Kerala has a well-functioning public health system and trust in the government is high. The state intervened early with a clear strategy, whereas governments elsewhere in South Asia have been both late and haphazard.

In the case of Bangladesh, rising corruption, a weak health care system, poor citizen trust and lack of incentives in contact tracing have combined to increase the risk of both higher infection and death rates. Half a year since the first reporting of COVID-19 and government action is yet to have an impact on containing the virus.

Following years of steady growth, Bangladesh’s economy has seen rising incomes rising to unprecedented levels. But progress in economic development was not accompanied by increased investment in the health sector and meaningful governance reforms. It has, instead, seen the country sliding towards authoritarianism. With the weakening of accountability mechanisms within the political system, elites have reduced incentive to invest in state institutions and infrastructure that could manage the pandemic.

By the end of the MDGs era, Bangladesh fared as the lowest within South Asia in terms of public spending on health. Decades of underinvestment in health infrastructure combined with weak state institutions caused the lockdown — and associated relief program — to fail. The state capacity deficit in terms of enforcing national public health policies has been laid bare. On the other hand, years of investment in state institutions and sufficient democratic accountability played a critical part in ensuring an adequate state response in Kerala.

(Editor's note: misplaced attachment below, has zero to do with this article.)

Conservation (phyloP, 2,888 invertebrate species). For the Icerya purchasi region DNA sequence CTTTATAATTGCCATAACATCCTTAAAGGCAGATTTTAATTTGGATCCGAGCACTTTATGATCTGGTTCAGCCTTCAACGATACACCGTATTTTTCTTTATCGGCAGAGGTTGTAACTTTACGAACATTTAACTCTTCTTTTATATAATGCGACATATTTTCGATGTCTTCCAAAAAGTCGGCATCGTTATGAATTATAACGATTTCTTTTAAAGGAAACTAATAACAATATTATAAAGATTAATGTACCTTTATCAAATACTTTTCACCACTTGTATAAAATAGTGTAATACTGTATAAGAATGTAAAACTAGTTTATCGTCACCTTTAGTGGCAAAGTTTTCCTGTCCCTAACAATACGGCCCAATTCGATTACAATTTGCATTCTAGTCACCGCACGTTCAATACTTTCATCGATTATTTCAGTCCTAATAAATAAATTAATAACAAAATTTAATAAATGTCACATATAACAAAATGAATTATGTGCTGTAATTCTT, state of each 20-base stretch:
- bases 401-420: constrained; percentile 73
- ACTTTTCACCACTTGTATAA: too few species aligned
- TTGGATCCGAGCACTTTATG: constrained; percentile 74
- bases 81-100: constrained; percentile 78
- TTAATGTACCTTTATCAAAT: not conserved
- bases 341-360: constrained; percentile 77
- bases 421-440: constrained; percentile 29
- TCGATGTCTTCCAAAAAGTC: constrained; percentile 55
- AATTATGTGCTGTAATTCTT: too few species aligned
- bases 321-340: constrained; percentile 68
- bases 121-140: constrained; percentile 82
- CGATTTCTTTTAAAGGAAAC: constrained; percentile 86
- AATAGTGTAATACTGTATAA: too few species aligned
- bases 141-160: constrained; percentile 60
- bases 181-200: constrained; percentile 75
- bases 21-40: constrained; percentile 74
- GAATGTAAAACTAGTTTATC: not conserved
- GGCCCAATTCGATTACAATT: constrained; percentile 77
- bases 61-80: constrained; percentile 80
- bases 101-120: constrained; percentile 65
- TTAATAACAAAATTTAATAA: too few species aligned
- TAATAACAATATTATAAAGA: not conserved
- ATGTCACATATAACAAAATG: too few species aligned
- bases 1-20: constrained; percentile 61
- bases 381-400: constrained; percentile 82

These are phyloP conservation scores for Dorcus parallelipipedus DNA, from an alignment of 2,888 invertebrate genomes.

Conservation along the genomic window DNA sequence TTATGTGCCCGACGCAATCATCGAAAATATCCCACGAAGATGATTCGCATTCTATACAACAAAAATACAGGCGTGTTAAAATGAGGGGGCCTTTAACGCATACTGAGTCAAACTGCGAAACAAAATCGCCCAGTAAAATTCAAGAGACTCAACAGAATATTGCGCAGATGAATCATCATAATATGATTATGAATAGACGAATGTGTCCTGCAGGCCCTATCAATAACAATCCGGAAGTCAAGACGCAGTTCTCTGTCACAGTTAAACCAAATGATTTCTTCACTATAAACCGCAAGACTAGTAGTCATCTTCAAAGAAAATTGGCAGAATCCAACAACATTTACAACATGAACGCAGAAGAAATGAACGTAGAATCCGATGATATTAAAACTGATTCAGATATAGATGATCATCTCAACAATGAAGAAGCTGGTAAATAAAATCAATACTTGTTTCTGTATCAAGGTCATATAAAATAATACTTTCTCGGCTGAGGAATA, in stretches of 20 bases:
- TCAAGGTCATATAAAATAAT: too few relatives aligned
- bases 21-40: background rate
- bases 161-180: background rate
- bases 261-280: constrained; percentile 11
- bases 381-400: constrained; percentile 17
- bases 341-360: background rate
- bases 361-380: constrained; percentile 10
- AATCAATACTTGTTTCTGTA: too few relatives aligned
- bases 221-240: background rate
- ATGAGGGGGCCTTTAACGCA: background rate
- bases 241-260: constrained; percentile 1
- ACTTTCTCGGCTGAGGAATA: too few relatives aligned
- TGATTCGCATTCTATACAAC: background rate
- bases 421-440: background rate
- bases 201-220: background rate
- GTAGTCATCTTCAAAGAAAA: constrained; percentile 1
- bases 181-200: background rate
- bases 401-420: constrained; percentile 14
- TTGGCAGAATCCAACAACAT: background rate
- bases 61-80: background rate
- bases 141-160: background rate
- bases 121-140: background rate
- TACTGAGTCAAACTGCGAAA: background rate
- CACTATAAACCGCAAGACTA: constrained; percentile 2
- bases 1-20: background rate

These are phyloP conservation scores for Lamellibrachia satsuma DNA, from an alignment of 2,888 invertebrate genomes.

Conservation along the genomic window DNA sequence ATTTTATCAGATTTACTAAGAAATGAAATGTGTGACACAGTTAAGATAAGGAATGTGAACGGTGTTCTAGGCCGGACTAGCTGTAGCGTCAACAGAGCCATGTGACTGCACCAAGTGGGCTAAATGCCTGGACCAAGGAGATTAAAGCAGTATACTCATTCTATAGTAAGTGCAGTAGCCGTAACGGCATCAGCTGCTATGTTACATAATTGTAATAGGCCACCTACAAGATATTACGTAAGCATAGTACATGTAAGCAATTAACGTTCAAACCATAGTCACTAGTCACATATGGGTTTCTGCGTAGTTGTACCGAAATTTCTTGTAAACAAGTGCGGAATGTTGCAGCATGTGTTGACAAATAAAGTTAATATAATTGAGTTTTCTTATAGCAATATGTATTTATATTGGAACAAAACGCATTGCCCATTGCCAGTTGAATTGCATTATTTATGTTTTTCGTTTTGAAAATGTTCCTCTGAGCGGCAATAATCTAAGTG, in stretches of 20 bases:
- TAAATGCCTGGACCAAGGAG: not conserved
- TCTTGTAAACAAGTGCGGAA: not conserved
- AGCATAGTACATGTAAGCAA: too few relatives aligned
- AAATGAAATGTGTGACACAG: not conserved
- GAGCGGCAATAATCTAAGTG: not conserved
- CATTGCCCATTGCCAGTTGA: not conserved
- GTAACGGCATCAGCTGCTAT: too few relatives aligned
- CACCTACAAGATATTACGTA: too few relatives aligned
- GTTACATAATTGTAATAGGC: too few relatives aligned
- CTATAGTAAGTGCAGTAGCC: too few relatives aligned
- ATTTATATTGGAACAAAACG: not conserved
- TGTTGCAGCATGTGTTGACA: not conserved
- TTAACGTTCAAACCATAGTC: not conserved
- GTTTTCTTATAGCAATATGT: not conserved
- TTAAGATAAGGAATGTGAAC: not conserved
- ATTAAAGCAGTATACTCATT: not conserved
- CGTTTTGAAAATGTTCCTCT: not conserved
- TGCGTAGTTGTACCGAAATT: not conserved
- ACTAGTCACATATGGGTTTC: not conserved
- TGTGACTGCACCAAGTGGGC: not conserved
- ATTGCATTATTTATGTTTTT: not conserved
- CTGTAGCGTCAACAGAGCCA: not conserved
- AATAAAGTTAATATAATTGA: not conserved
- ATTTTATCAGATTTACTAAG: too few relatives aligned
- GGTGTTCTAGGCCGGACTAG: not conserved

What are the main policy lessons for others?

First, human development progress is necessary but not sufficient to develop resilience against shocks. Kerala’s past developmental legacy has paid off in this time of crisis, but so too in the past had Bangladesh made global headlines for its successful fights against disease, such as diarrhoea and cholera.

Second, the success of the Kerala model reiterates the importance of political accountability and state effectiveness. Evidence shows that Sustainable Development Goals (SDGs) gains from simultaneous improvement in state capacity and public expenditure in South Asia would be very significant.

Higher government spending on education and health alongside improvements in state capacity, reaching levels similar to other developing regions such as East Asia, could enable South Asian countries like Bangladesh to make significant progress in achieving the SDGs. Kerala has the highest per capita spending on health in India, accounting for 1.5 per cent of its GDP, while this is less than 1 per cent in Bangladesh.

Without such improvements, South Asian countries will continue to remain vulnerable to future global crises.

M Niaz Asadullah is Professor of Development Economics at the University of Malaya and Southeast Asia Lead of the Global Labor Organization.

Antonio Savoia is a Senior Lecturer in Development Economics at the University of Manchester.

The post Lessons from Kerala’s COVID-19 response first appeared on East Asia Forum.